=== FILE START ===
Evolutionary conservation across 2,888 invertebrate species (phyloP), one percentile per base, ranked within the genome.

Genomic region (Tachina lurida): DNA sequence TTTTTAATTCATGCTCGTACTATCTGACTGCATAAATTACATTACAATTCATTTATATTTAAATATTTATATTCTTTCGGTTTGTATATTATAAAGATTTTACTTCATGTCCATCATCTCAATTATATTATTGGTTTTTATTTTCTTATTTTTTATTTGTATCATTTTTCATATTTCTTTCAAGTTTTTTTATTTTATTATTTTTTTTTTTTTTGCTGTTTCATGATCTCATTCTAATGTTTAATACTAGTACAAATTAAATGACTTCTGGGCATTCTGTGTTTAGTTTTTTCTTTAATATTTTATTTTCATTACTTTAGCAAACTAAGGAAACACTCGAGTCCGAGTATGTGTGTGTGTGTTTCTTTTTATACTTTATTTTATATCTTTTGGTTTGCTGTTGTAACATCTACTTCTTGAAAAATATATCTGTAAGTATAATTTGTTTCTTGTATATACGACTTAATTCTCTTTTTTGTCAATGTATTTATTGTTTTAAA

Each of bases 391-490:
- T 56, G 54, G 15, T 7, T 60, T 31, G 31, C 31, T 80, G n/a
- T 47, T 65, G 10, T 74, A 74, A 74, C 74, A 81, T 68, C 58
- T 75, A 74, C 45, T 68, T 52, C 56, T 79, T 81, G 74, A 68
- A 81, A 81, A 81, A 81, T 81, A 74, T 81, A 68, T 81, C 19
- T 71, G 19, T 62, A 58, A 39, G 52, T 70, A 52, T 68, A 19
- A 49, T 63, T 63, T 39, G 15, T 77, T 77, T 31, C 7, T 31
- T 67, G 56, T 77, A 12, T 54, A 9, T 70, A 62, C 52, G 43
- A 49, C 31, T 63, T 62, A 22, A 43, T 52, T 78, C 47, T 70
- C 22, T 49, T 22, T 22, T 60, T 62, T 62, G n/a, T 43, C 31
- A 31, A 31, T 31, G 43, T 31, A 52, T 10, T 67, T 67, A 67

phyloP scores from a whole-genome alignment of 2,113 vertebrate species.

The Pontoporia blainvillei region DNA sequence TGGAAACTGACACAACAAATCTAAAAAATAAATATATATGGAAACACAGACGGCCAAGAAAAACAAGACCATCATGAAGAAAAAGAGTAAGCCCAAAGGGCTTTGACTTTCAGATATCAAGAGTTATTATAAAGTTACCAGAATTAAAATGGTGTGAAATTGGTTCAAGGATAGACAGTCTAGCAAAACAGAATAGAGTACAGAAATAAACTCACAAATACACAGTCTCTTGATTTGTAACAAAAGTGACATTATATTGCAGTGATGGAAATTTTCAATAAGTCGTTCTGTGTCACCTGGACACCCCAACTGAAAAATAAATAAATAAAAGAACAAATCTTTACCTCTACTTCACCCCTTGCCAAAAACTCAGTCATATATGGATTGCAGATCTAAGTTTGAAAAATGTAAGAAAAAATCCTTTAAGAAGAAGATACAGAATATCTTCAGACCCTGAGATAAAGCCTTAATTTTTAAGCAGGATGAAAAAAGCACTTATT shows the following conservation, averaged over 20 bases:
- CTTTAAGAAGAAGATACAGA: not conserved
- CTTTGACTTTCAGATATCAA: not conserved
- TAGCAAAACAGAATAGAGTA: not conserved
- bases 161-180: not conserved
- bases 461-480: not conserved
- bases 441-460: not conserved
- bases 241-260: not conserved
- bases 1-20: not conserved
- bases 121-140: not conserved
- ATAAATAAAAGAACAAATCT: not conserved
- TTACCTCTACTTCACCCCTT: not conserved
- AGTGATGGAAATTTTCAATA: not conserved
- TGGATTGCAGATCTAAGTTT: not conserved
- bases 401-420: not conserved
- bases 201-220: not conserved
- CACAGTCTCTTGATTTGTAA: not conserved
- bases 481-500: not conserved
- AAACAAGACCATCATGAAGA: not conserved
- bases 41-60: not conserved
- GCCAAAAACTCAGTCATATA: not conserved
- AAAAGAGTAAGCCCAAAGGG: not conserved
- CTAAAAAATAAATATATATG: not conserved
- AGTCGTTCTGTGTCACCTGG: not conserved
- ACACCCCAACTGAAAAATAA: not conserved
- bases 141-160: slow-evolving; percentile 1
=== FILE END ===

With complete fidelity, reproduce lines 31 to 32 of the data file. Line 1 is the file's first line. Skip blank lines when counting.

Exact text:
- CACAGTCTCTTGATTTGTAA: not conserved
- bases 481-500: not conserved